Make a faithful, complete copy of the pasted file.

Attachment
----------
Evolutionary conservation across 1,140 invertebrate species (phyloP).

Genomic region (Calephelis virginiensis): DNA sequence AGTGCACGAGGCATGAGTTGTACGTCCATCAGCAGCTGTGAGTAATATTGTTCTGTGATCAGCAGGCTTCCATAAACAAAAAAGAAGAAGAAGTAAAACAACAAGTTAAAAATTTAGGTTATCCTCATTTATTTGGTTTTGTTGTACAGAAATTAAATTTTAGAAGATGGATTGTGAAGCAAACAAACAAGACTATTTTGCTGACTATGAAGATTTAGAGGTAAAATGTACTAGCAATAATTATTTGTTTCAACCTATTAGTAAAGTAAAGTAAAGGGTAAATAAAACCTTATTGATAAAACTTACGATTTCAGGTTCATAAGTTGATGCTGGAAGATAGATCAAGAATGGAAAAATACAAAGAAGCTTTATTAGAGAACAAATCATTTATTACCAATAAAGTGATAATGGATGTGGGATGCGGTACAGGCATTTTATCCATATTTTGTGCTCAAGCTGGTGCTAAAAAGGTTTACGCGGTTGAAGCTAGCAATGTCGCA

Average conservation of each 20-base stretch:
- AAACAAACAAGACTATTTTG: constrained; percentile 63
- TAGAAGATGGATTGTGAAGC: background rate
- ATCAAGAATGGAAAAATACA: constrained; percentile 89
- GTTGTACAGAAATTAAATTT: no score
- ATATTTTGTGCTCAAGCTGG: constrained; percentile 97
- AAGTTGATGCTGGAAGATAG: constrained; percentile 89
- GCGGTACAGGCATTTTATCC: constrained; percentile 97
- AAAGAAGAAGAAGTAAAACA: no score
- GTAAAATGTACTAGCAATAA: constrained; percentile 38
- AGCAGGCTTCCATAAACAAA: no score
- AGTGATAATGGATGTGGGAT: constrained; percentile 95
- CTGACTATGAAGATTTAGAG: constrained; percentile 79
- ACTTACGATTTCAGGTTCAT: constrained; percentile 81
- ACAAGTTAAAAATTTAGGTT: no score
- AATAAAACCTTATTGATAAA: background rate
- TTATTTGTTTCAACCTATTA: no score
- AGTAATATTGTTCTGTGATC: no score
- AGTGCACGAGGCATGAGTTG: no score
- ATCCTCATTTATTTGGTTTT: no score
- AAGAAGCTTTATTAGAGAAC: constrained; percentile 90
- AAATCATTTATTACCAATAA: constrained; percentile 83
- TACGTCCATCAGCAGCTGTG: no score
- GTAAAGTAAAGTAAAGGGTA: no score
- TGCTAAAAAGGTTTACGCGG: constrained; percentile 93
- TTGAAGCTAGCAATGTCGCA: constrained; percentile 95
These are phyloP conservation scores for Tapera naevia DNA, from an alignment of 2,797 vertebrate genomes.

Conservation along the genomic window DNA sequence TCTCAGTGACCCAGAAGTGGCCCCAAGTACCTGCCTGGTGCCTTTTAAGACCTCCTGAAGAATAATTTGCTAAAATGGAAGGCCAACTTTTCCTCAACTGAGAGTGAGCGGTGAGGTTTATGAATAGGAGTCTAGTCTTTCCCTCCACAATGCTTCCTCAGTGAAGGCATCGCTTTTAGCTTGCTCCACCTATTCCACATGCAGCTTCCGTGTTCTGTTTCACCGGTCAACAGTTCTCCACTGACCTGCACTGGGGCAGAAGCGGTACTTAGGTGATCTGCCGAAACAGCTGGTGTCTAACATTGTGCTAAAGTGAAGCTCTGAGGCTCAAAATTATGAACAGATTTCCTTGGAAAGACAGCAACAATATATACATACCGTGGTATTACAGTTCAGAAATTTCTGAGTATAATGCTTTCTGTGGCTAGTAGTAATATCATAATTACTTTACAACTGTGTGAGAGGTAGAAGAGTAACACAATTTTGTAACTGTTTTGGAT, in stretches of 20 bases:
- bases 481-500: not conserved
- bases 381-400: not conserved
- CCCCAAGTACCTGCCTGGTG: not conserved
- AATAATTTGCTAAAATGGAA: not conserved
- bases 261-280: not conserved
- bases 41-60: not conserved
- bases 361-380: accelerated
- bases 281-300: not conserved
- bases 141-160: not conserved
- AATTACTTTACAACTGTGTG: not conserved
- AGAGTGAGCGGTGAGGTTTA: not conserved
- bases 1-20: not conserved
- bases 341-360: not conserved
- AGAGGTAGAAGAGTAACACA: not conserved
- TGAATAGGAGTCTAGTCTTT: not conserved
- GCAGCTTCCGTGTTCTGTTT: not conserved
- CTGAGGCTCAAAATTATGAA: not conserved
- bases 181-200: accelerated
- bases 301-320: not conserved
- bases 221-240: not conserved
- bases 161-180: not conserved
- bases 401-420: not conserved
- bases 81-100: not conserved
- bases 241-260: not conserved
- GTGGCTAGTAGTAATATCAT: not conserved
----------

Evolutionary conservation across 1,140 invertebrate species (phyloP).

Genomic region (Calephelis virginiensis): DNA sequence AGTGCACGAGGCATGAGTTGTACGTCCATCAGCAGCTGTGAGTAATATTGTTCTGTGATCAGCAGGCTTCCATAAACAAAAAAGAAGAAGAAGTAAAACAACAAGTTAAAAATTTAGGTTATCCTCATTTATTTGGTTTTGTTGTACAGAAATTAAATTTTAGAAGATGGATTGTGAAGCAAACAAACAAGACTATTTTGCTGACTATGAAGATTTAGAGGTAAAATGTACTAGCAATAATTATTTGTTTCAACCTATTAGTAAAGTAAAGTAAAGGGTAAATAAAACCTTATTGATAAAACTTACGATTTCAGGTTCATAAGTTGATGCTGGAAGATAGATCAAGAATGGAAAAATACAAAGAAGCTTTATTAGAGAACAAATCATTTATTACCAATAAAGTGATAATGGATGTGGGATGCGGTACAGGCATTTTATCCATATTTTGTGCTCAAGCTGGTGCTAAAAAGGTTTACGCGGTTGAAGCTAGCAATGTCGCA

Average conservation of each 20-base stretch:
- AAACAAACAAGACTATTTTG: constrained; percentile 63
- TAGAAGATGGATTGTGAAGC: background rate
- ATCAAGAATGGAAAAATACA: constrained; percentile 89
- GTTGTACAGAAATTAAATTT: no score
- ATATTTTGTGCTCAAGCTGG: constrained; percentile 97
- AAGTTGATGCTGGAAGATAG: constrained; percentile 89
- GCGGTACAGGCATTTTATCC: constrained; percentile 97
- AAAGAAGAAGAAGTAAAACA: no score
- GTAAAATGTACTAGCAATAA: constrained; percentile 38
- AGCAGGCTTCCATAAACAAA: no score
- AGTGATAATGGATGTGGGAT: constrained; percentile 95
- CTGACTATGAAGATTTAGAG: constrained; percentile 79
- ACTTACGATTTCAGGTTCAT: constrained; percentile 81
- ACAAGTTAAAAATTTAGGTT: no score
- AATAAAACCTTATTGATAAA: background rate
- TTATTTGTTTCAACCTATTA: no score
- AGTAATATTGTTCTGTGATC: no score
- AGTGCACGAGGCATGAGTTG: no score
- ATCCTCATTTATTTGGTTTT: no score
- AAGAAGCTTTATTAGAGAAC: constrained; percentile 90
- AAATCATTTATTACCAATAA: constrained; percentile 83
- TACGTCCATCAGCAGCTGTG: no score
- GTAAAGTAAAGTAAAGGGTA: no score
- TGCTAAAAAGGTTTACGCGG: constrained; percentile 93
- TTGAAGCTAGCAATGTCGCA: constrained; percentile 95
These are phyloP conservation scores for Tapera naevia DNA, from an alignment of 2,797 vertebrate genomes.

Conservation along the genomic window DNA sequence TCTCAGTGACCCAGAAGTGGCCCCAAGTACCTGCCTGGTGCCTTTTAAGACCTCCTGAAGAATAATTTGCTAAAATGGAAGGCCAACTTTTCCTCAACTGAGAGTGAGCGGTGAGGTTTATGAATAGGAGTCTAGTCTTTCCCTCCACAATGCTTCCTCAGTGAAGGCATCGCTTTTAGCTTGCTCCACCTATTCCACATGCAGCTTCCGTGTTCTGTTTCACCGGTCAACAGTTCTCCACTGACCTGCACTGGGGCAGAAGCGGTACTTAGGTGATCTGCCGAAACAGCTGGTGTCTAACATTGTGCTAAAGTGAAGCTCTGAGGCTCAAAATTATGAACAGATTTCCTTGGAAAGACAGCAACAATATATACATACCGTGGTATTACAGTTCAGAAATTTCTGAGTATAATGCTTTCTGTGGCTAGTAGTAATATCATAATTACTTTACAACTGTGTGAGAGGTAGAAGAGTAACACAATTTTGTAACTGTTTTGGAT, in stretches of 20 bases:
- bases 481-500: not conserved
- bases 381-400: not conserved
- CCCCAAGTACCTGCCTGGTG: not conserved
- AATAATTTGCTAAAATGGAA: not conserved
- bases 261-280: not conserved
- bases 41-60: not conserved
- bases 361-380: accelerated
- bases 281-300: not conserved
- bases 141-160: not conserved
- AATTACTTTACAACTGTGTG: not conserved
- AGAGTGAGCGGTGAGGTTTA: not conserved
- bases 1-20: not conserved
- bases 341-360: not conserved
- AGAGGTAGAAGAGTAACACA: not conserved
- TGAATAGGAGTCTAGTCTTT: not conserved
- GCAGCTTCCGTGTTCTGTTT: not conserved
- CTGAGGCTCAAAATTATGAA: not conserved
- bases 181-200: accelerated
- bases 301-320: not conserved
- bases 221-240: not conserved
- bases 161-180: not conserved
- bases 401-420: not conserved
- bases 81-100: not conserved
- bases 241-260: not conserved
- GTGGCTAGTAGTAATATCAT: not conserved